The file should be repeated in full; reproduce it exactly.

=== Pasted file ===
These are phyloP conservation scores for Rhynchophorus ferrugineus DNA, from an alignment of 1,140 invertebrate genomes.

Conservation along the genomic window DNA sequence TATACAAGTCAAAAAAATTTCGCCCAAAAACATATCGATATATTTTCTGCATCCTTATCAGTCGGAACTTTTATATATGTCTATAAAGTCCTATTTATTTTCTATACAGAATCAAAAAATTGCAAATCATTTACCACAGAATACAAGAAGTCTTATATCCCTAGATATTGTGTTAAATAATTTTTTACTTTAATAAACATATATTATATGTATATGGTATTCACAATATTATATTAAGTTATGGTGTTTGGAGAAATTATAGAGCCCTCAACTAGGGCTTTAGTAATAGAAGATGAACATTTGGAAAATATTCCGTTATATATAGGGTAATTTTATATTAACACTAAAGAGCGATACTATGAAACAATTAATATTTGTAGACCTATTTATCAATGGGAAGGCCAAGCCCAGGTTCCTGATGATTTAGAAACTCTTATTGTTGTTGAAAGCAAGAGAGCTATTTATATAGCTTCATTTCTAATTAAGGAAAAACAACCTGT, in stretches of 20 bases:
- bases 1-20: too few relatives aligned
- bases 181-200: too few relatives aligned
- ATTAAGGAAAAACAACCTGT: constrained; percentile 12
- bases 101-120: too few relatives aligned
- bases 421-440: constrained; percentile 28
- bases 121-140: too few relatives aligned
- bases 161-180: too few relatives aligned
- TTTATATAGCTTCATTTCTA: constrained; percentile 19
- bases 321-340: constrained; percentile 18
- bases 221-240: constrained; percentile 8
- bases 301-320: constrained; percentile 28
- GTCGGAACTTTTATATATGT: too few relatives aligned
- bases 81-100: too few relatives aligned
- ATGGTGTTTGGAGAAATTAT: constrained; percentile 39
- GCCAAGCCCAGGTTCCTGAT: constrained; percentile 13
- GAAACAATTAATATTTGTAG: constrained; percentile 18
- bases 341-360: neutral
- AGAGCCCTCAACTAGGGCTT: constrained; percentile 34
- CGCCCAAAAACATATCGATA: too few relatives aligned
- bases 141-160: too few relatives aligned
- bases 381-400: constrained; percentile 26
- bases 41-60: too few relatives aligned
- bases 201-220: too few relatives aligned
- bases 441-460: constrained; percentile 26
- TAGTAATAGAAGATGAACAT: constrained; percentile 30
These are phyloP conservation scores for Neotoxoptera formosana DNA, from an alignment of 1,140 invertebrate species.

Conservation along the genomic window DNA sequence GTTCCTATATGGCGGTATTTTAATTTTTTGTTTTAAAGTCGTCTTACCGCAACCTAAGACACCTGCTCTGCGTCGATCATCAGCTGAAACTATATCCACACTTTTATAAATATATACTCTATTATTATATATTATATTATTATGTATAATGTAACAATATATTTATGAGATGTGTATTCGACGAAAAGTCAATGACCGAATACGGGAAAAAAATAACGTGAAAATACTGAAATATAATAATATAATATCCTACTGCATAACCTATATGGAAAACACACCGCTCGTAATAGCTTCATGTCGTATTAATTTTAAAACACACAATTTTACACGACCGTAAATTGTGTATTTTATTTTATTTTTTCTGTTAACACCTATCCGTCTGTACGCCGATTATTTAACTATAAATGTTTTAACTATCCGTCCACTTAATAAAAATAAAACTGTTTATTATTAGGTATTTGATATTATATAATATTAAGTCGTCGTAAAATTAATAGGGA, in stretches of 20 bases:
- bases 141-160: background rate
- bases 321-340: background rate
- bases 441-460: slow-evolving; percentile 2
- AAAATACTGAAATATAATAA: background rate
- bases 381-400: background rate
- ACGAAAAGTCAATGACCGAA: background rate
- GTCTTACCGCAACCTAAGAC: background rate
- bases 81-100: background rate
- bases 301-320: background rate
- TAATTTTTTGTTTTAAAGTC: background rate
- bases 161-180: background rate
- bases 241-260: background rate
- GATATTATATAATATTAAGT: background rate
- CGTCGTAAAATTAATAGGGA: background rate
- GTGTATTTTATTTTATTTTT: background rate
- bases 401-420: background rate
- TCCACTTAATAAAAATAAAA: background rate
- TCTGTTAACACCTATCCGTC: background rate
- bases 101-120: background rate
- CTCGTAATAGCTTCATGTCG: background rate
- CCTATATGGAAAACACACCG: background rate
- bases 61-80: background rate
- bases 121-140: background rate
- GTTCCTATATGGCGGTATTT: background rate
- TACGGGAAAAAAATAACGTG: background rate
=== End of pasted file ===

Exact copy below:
These are phyloP conservation scores for Rhynchophorus ferrugineus DNA, from an alignment of 1,140 invertebrate genomes.

Conservation along the genomic window DNA sequence TATACAAGTCAAAAAAATTTCGCCCAAAAACATATCGATATATTTTCTGCATCCTTATCAGTCGGAACTTTTATATATGTCTATAAAGTCCTATTTATTTTCTATACAGAATCAAAAAATTGCAAATCATTTACCACAGAATACAAGAAGTCTTATATCCCTAGATATTGTGTTAAATAATTTTTTACTTTAATAAACATATATTATATGTATATGGTATTCACAATATTATATTAAGTTATGGTGTTTGGAGAAATTATAGAGCCCTCAACTAGGGCTTTAGTAATAGAAGATGAACATTTGGAAAATATTCCGTTATATATAGGGTAATTTTATATTAACACTAAAGAGCGATACTATGAAACAATTAATATTTGTAGACCTATTTATCAATGGGAAGGCCAAGCCCAGGTTCCTGATGATTTAGAAACTCTTATTGTTGTTGAAAGCAAGAGAGCTATTTATATAGCTTCATTTCTAATTAAGGAAAAACAACCTGT, in stretches of 20 bases:
- bases 1-20: too few relatives aligned
- bases 181-200: too few relatives aligned
- ATTAAGGAAAAACAACCTGT: constrained; percentile 12
- bases 101-120: too few relatives aligned
- bases 421-440: constrained; percentile 28
- bases 121-140: too few relatives aligned
- bases 161-180: too few relatives aligned
- TTTATATAGCTTCATTTCTA: constrained; percentile 19
- bases 321-340: constrained; percentile 18
- bases 221-240: constrained; percentile 8
- bases 301-320: constrained; percentile 28
- GTCGGAACTTTTATATATGT: too few relatives aligned
- bases 81-100: too few relatives aligned
- ATGGTGTTTGGAGAAATTAT: constrained; percentile 39
- GCCAAGCCCAGGTTCCTGAT: constrained; percentile 13
- GAAACAATTAATATTTGTAG: constrained; percentile 18
- bases 341-360: neutral
- AGAGCCCTCAACTAGGGCTT: constrained; percentile 34
- CGCCCAAAAACATATCGATA: too few relatives aligned
- bases 141-160: too few relatives aligned
- bases 381-400: constrained; percentile 26
- bases 41-60: too few relatives aligned
- bases 201-220: too few relatives aligned
- bases 441-460: constrained; percentile 26
- TAGTAATAGAAGATGAACAT: constrained; percentile 30
These are phyloP conservation scores for Neotoxoptera formosana DNA, from an alignment of 1,140 invertebrate species.

Conservation along the genomic window DNA sequence GTTCCTATATGGCGGTATTTTAATTTTTTGTTTTAAAGTCGTCTTACCGCAACCTAAGACACCTGCTCTGCGTCGATCATCAGCTGAAACTATATCCACACTTTTATAAATATATACTCTATTATTATATATTATATTATTATGTATAATGTAACAATATATTTATGAGATGTGTATTCGACGAAAAGTCAATGACCGAATACGGGAAAAAAATAACGTGAAAATACTGAAATATAATAATATAATATCCTACTGCATAACCTATATGGAAAACACACCGCTCGTAATAGCTTCATGTCGTATTAATTTTAAAACACACAATTTTACACGACCGTAAATTGTGTATTTTATTTTATTTTTTCTGTTAACACCTATCCGTCTGTACGCCGATTATTTAACTATAAATGTTTTAACTATCCGTCCACTTAATAAAAATAAAACTGTTTATTATTAGGTATTTGATATTATATAATATTAAGTCGTCGTAAAATTAATAGGGA, in stretches of 20 bases:
- bases 141-160: background rate
- bases 321-340: background rate
- bases 441-460: slow-evolving; percentile 2
- AAAATACTGAAATATAATAA: background rate
- bases 381-400: background rate
- ACGAAAAGTCAATGACCGAA: background rate
- GTCTTACCGCAACCTAAGAC: background rate
- bases 81-100: background rate
- bases 301-320: background rate
- TAATTTTTTGTTTTAAAGTC: background rate
- bases 161-180: background rate
- bases 241-260: background rate
- GATATTATATAATATTAAGT: background rate
- CGTCGTAAAATTAATAGGGA: background rate
- GTGTATTTTATTTTATTTTT: background rate
- bases 401-420: background rate
- TCCACTTAATAAAAATAAAA: background rate
- TCTGTTAACACCTATCCGTC: background rate
- bases 101-120: background rate
- CTCGTAATAGCTTCATGTCG: background rate
- CCTATATGGAAAACACACCG: background rate
- bases 61-80: background rate
- bases 121-140: background rate
- GTTCCTATATGGCGGTATTT: background rate
- TACGGGAAAAAAATAACGTG: background rate